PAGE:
Part III: The Law of Thelema

I find it so amusing that Crowley, the greatest sociopath who ever walked the earth, continually writes of Law as though it were something sacred. That word gets misused all the time. For example, how often have you read of Newton's Law of Cooling or Kepler's Three Laws of Planetary Motion or the Law of Sines in trigonometry? Actually, none of these are laws in the usual sense of the word, but rather theorems--the inevitable drawing of a necessary conclusion from a consistent set of axioms. Given how rich the English language is, I find it entirely surprising there isn't a more appropriate word to employ in these cases. I mean, check out all the synonyms for the word "law"; none of them fills the bill. Let's make this more concrete. Here's a blank word, followed by its definition:
(-----), n., the incontrovertible conclusion of a logically sound argument based upon a consistent set of premises generally held to be true by all formalists in good standing at their lodge.
Now what word would you propose for the blank?

My point is, a law is part and parcel of consensus, a product of Society. Newton needed no approval of others to arrive at his result and know it was true.

Similarly, θέλημα is not so much a law, as a path. It is not for everyone (more on that in another entry when I get to the text itself--"The Law is for all" does not mean that everyone must partake of it, but only that it's available for those who find a life of television, consumerism and wheels spinning in the mud repugnant.)

In short, The Book of the Law offers an alternative to doing nothing of consequence your whole fucking life.

Call it a law if you wish, but I see it more as a gift.

But on to Crowley's introduction. He opens by quoting several important passages from the text,
Do what that wilt shall be the whole of the Law.
Love is the law, love under will.
There is no law beyond Do what thou wilt.
Bearing in mind what was just said about that poorly hewn word "law," another source of confusion is the word "will." I wrote in θέλημα that the word in this context is entirely active, not passive. It has nothing to do with the verb "want." In many ways, "fiat" is closer, coming from the Latin, meaning "let it be done." But what would you expect? Our word, "will" derives from the Anglo-Saxon tongue, a heritage not exactly well remembered for initiation and enlightenment.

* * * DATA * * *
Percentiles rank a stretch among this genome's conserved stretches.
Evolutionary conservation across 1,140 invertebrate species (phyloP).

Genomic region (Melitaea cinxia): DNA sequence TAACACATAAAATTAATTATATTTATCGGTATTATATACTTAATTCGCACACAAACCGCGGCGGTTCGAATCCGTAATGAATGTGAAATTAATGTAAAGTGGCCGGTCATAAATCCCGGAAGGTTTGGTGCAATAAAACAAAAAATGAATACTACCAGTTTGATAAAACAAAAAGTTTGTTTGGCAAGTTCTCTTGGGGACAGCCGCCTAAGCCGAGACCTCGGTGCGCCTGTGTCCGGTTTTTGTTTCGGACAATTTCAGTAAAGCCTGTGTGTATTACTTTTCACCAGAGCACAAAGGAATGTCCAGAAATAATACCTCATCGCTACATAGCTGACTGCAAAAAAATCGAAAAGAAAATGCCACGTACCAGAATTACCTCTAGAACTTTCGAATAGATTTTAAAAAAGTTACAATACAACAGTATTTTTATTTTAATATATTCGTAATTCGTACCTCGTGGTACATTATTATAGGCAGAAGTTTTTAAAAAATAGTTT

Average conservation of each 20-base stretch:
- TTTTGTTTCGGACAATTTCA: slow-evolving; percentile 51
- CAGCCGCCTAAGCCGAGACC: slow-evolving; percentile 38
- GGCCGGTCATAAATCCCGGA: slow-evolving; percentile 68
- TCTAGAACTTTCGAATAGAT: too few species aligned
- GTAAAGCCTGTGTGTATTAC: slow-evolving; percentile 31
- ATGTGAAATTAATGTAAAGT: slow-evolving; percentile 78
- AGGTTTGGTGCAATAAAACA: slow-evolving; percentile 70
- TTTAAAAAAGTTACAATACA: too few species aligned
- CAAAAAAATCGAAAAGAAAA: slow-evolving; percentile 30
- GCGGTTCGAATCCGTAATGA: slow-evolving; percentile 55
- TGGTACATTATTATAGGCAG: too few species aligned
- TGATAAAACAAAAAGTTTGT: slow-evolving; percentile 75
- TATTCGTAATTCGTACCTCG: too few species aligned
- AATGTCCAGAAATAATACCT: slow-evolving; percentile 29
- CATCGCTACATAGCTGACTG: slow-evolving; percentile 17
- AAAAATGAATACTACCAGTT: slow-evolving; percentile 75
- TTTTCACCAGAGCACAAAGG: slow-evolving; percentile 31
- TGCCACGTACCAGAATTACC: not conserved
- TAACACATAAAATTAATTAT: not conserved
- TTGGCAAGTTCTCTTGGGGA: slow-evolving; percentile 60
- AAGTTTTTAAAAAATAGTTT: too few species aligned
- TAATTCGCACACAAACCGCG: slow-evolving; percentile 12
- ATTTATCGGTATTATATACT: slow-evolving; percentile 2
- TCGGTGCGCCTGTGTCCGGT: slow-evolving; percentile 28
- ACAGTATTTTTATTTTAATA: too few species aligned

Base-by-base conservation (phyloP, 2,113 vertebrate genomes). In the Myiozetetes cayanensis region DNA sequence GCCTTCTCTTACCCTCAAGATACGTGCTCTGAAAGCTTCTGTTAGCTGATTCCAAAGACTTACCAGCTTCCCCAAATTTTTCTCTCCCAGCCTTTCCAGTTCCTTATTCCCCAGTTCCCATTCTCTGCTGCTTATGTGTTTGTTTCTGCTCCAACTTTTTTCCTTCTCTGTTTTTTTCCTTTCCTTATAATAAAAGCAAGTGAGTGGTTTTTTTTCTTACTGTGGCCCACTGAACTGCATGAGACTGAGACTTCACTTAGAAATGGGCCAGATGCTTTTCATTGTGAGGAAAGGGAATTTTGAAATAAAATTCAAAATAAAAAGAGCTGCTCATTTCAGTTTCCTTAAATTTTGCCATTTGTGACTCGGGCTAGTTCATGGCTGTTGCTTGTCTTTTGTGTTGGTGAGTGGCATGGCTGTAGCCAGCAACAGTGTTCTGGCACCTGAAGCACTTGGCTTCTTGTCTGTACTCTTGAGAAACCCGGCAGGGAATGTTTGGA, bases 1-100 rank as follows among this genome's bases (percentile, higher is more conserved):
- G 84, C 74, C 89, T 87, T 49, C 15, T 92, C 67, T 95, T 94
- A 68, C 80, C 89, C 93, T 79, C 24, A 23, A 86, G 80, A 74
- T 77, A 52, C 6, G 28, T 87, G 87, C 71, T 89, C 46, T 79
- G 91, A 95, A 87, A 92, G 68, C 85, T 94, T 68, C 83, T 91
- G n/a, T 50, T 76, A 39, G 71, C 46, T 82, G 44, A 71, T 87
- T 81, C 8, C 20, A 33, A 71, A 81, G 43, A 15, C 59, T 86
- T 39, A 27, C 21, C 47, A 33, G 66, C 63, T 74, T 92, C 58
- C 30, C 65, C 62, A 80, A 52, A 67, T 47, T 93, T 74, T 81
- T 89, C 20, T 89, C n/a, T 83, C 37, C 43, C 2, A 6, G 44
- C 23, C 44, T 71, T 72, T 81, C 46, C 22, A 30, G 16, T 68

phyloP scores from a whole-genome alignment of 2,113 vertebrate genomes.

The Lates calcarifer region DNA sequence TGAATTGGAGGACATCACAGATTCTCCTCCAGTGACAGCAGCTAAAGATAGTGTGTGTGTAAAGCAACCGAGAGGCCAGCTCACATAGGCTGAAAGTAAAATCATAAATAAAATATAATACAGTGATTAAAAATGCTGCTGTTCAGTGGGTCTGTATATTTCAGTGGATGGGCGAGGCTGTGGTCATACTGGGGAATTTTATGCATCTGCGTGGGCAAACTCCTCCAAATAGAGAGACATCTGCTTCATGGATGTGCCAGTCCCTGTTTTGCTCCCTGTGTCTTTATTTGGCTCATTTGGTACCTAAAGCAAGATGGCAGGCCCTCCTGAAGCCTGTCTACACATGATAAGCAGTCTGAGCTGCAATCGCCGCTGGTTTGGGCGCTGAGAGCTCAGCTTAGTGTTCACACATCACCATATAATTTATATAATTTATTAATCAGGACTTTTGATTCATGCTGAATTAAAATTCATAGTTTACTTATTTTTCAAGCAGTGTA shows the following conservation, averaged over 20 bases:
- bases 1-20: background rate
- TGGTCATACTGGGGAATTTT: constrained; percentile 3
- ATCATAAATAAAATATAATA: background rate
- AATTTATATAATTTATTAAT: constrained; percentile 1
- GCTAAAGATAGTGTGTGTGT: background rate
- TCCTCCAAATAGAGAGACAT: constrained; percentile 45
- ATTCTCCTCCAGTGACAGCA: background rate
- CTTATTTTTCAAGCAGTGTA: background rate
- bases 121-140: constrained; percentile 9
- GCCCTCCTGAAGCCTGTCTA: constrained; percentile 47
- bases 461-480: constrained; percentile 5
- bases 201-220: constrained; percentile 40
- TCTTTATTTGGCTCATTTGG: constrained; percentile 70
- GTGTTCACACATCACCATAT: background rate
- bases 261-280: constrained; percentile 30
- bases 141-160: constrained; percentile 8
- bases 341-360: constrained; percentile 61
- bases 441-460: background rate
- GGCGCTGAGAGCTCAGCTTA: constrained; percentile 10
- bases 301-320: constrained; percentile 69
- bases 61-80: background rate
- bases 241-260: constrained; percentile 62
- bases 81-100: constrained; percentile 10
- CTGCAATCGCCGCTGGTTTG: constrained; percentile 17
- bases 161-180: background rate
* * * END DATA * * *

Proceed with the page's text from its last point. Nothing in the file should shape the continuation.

Anyway, all three of these extracts from the Book are full of meaning for those who pause to look. It's funny how they pop up in the context of orgasm, too.

Crowley goes on to explain things a bit,
This means that each of us stars is to move on our true orbit, as marked out by the nature of our position, the law of our growth, the impulse of our past experiences.
There's that word "star" again. We really are stars, you know, every man and every woman. Some are always looking for an asterism to join; not me.

Continuing,
All events are equally lawful--and every one necessary, in the long run--for all of us, in theory; but in practice, only one act is lawful for each one of us at any given moment.
And here we get dangerously close to the stupid proselytizing of modern religions which has ruined lives for the past couple millennia. It would be nice if everyone followed θέλημα and sought their true wills, untrammeled by Society. I have no way of proving it, but really do believe that the orbits referred to in the above passage would coexist quite nicely and collisions be far fewer from what has previously obtained. But I sure as hell am not going to cram my belief down someone else's throat. I'll just keep plugging along in my allotted time, moving forward, waving at all others with a cheery smile, ignoring the rabble trying their best to crisscross and disrupt everyone else's orbit with a worn-out belief based upon "what would the neighbors think?". How 'bout if I plagiarize a well-known definition and apply it to a different word:
Religion: doing the same thing over and over again and expecting different results.
Note to anyone thinking of starting a new faith: have you ever heard of examining prior art, as they call it in the U. S. Patent Office? 

But back to the Introduction.
Each action or motion is an act of love, the uniting with one or another part of "Nuit"; each such act must be 'under will,' chosen so as to fulfil and not to thwart the true nature of the being concerned.
Now how's that for a commingling of the esthetic with the eminently practical (which is why I've always found θέλημα so satisfying)? I really do see each event of my life as an act of love, the wingéd globe finding its natural resting spot within the heart of Nuit. It's a beautiful allusion, and as G. H. Hardy said about mathematics, "Beauty is the first test..." Same thing here. Every religion I've seen to date is ugly as sin, a most fitting comparison.

Crowley concludes this section with his usual piece of advertising. No, the technical methods are well within reach of anyone who is capable of rational thought and believes in the scientific method. Moreover, no personal instruction is required. Again, what he claims is completely contrary to the formalist nature of the Book proper. Somehow I expect the guy to pop up in his next incarnation running the ring-toss scam at the July carnival in the Madison East parking lot.

Goddamn it, I wish he wouldn't do that! As much as I love sociopaths, we're each in this mess on our own. Let the words speak for themselves.

Next installment: Part IV--The New Aeon

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